Shostakovich's uncompromising Fourteenth Symphony is laden with intensity, nuances, and associations of history. Solzhenitsyn thought it unduly pessimistic; others find it without redemption or transcendence. Russian darkness, Mussorgsky death, songs and dances, the pain of melody, the blackness of sentiments and speech-rhythms that can never be turned back, of life silenced, of Death as reaper rather than angel, make for a canvas that in its starkness, severity of language and economy still sends shockwaves. There is nothing appeasingly beautiful about this work. The cortège of its pages is about the pulse of lives and loves cut down. “All-powerful is death. It keeps watch even in the hour of happiness” says the poet (Rilke) in the last of the eleven movements. Death is the only thing that is certain, only the moment of its coming is kept from us. Brian Schembri, who during the 1980s studied in Russia, four of the years with Rozhdestvensky, understands the genesis, blood and syntax of this music like few of his generation. He masterminded a bleak characterisation, leaning into the odd dance step, painting colours with primitive starkness, walking us with him down the long roads of eternity.

Larissa Pominova from the St Petersburg Chamber Opera – steeped in the death-writings of Russian literature, the songs of Mahler (vermilion dress) – and Yuri Vlasov from the Mariinsky – a basso profundo of the most extraordinary range, timbre and mightiness of physical presence (sable sheriff tie, diamond clip) – defied easy categorisation. Magnificent, epic, without a doubt, yet feeling and delivering the words with a reality, a believability, shades of colour, one felt, born more of personal experience than training or coaching. In some ways, too, stronger, more visceral, more deliberated than the great artists first associated with this work – Vishnevskaya and Reshetin. The encounter brought shivers, taking me back sixty years to Mravinsky and Shostakovich Eight in London. With the final moment of the drama – Death seizing us in the midst of merriment – the theatre went black, the lights of life extinguished. Not a new idea, but one rarely executed to such numbing effect.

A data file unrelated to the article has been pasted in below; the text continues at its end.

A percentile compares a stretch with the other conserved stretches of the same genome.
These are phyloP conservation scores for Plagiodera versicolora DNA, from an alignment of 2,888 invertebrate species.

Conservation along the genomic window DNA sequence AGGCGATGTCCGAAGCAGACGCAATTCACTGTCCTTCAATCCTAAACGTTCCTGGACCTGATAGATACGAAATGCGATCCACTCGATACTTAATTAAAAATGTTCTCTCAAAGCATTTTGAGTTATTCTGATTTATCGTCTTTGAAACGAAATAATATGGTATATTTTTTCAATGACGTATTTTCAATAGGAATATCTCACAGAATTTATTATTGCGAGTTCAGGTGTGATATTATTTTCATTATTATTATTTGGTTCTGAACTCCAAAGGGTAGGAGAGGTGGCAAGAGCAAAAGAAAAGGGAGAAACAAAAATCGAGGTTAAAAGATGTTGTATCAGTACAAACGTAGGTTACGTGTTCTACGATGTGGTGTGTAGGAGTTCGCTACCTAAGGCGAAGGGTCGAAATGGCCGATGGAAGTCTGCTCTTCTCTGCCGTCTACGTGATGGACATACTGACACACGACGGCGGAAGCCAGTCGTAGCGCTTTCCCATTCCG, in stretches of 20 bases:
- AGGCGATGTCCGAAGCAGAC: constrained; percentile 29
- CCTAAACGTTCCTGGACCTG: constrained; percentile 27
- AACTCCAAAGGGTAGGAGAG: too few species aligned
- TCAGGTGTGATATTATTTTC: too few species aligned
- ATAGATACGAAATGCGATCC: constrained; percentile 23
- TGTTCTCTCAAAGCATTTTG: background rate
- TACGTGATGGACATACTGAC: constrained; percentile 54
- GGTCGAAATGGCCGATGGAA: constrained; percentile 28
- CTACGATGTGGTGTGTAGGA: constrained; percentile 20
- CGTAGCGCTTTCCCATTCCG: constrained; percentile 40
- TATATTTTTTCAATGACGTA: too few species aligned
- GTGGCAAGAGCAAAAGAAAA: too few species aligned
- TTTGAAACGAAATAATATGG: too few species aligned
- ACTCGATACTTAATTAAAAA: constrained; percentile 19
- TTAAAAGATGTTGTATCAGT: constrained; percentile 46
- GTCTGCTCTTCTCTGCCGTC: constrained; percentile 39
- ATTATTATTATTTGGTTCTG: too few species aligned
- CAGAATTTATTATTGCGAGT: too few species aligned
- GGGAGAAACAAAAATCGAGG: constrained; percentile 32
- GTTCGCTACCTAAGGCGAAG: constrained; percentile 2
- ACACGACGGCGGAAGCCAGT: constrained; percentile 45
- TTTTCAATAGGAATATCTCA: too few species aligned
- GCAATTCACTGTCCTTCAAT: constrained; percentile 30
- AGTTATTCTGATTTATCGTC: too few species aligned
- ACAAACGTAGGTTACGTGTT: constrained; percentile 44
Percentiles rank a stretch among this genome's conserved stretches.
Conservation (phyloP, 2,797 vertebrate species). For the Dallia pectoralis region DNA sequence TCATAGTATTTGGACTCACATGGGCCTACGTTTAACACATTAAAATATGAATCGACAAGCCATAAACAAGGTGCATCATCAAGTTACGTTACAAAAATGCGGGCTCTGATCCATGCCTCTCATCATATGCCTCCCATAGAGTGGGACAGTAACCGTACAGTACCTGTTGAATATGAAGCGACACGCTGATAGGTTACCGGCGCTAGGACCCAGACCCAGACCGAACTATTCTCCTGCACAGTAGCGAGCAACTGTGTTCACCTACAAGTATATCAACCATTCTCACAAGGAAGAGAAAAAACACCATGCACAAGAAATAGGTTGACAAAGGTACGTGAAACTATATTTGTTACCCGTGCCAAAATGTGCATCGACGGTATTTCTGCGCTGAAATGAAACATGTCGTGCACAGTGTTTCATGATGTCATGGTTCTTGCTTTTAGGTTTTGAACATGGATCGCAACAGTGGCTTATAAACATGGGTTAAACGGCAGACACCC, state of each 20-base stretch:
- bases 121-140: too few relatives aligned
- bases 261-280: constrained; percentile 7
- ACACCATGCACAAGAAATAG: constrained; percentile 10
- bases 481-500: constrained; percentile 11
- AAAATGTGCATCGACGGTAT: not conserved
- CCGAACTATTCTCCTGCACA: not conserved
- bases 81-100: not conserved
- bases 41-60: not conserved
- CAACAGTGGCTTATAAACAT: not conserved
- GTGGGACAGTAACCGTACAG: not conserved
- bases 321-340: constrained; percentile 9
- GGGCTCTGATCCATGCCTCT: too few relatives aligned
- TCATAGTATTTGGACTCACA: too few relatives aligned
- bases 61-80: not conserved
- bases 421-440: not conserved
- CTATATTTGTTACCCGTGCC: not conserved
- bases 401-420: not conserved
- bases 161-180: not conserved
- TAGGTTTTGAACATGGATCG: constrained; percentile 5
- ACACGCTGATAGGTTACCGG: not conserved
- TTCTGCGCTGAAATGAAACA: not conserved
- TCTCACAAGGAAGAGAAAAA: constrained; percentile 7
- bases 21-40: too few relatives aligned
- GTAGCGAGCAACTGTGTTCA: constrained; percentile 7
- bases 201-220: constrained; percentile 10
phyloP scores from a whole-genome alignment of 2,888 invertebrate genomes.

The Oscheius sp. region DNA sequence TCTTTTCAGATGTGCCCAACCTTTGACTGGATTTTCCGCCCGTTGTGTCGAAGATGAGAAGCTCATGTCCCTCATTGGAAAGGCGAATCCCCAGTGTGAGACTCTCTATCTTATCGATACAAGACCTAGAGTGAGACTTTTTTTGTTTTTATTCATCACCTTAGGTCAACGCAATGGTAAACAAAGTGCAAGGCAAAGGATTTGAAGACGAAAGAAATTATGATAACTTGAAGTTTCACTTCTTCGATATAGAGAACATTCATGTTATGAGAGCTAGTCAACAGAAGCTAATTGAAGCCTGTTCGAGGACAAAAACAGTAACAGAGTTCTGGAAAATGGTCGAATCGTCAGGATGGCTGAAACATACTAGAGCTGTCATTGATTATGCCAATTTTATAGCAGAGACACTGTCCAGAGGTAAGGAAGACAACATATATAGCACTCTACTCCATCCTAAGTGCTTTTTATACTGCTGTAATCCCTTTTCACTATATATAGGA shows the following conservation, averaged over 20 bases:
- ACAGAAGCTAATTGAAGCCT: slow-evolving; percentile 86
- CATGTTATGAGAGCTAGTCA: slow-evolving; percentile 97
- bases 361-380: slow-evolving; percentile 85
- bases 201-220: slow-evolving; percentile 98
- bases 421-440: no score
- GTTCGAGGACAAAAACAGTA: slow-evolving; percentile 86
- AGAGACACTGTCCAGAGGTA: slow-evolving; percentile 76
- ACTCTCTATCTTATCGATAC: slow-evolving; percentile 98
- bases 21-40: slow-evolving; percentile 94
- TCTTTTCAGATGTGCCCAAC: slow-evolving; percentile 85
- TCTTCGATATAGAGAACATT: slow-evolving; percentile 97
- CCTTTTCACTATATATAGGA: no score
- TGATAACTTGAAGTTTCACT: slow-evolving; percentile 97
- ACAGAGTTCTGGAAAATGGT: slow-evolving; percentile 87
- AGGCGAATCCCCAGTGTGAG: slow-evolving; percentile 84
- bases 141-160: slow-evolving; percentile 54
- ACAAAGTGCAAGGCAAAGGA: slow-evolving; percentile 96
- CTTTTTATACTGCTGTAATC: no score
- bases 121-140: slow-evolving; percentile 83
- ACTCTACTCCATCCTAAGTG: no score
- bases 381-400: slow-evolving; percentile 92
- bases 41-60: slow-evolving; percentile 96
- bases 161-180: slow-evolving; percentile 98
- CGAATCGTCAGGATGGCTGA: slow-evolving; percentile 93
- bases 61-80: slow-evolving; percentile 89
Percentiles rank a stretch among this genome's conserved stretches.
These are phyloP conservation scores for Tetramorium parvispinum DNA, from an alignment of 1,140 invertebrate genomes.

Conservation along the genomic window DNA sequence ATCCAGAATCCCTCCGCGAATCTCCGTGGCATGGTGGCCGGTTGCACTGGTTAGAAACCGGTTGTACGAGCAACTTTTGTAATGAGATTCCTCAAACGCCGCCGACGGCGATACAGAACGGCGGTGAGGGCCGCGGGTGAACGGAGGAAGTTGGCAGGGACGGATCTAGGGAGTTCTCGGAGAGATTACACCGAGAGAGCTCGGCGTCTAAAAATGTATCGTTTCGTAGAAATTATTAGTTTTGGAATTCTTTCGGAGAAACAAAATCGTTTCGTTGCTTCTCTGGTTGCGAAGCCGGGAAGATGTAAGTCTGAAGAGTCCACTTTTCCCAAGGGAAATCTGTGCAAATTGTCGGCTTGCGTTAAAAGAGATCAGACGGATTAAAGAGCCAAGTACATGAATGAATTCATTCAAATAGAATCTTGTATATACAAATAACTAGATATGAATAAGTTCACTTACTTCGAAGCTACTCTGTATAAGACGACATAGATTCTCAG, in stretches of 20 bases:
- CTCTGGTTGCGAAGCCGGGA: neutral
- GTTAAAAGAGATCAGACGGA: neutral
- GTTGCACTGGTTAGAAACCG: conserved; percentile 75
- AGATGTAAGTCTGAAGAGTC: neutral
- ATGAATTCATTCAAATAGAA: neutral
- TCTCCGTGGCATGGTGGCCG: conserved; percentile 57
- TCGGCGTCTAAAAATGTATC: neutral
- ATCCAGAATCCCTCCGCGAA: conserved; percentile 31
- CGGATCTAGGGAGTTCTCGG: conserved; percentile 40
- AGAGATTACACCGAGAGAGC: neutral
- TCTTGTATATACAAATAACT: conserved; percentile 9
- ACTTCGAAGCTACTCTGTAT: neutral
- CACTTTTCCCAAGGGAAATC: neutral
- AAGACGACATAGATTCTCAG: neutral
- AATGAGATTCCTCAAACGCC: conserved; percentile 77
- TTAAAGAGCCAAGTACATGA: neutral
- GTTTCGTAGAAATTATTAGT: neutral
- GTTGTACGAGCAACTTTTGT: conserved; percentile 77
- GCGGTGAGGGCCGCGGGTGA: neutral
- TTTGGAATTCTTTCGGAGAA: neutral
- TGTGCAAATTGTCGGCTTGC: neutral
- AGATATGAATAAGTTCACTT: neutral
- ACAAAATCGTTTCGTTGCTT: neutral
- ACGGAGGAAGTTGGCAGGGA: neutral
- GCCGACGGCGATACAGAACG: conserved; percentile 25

The European Union Chamber Orchestra value working with Schembri, giving him a warmer, bigger response than you might expect with a bottom-end section (right of stage) of just four cellos and two double basses. Across five rehearsals, he encouraged a relaxed, chamber-like mood, encouraging everyone to give of their best, open to discussion, benefitting from the urgent leadership and temperament of Hans-Peter Hofmann, the sort of player who's good to have on your side. His solos and those of the other principals were noteworthy. The two youthful percussionist likewise proved admirable in both Fiorini's piece and the Shostakovich, the echoed/repeated notes of the bells in the latter displaying high dynamic artistry (even if not so-marked in the score) and the exchanges of the fifth movement setting the scene with a hollow rasp (Apollinaire's “In the trench he will die before nightfall, my little soldier, whose exhausted gaze from behind the shelter watched day after day for Glory”). Emel Hasanoğlu's celesta (imported for the occasion from Italy, Malta not having any) was refined, each metallic glint poised with sensitivity. Tutti-playing throughout was incisive and biting, only the odd divisi tension reminding that Shostakovich was never one to write for the faint of heart – his most apparently innocuous passages taxing ensemble and intonation, his most strenuous stretching concentration and nerves. In the Honegger, lyrical and lithe, the closing trumpet solo was dispatched by Stephen Bishop with beautifully mellow legato control.

Chances to hear Shostakovich Fourteen are infrequent. Given the presence of two such outstanding singers, and the Kiev/Moscow background of Schembri, never a conductor to be ignored, it would have been good to see more of the local Russian community in the audience: odd that the opportunity was allowed to slip by.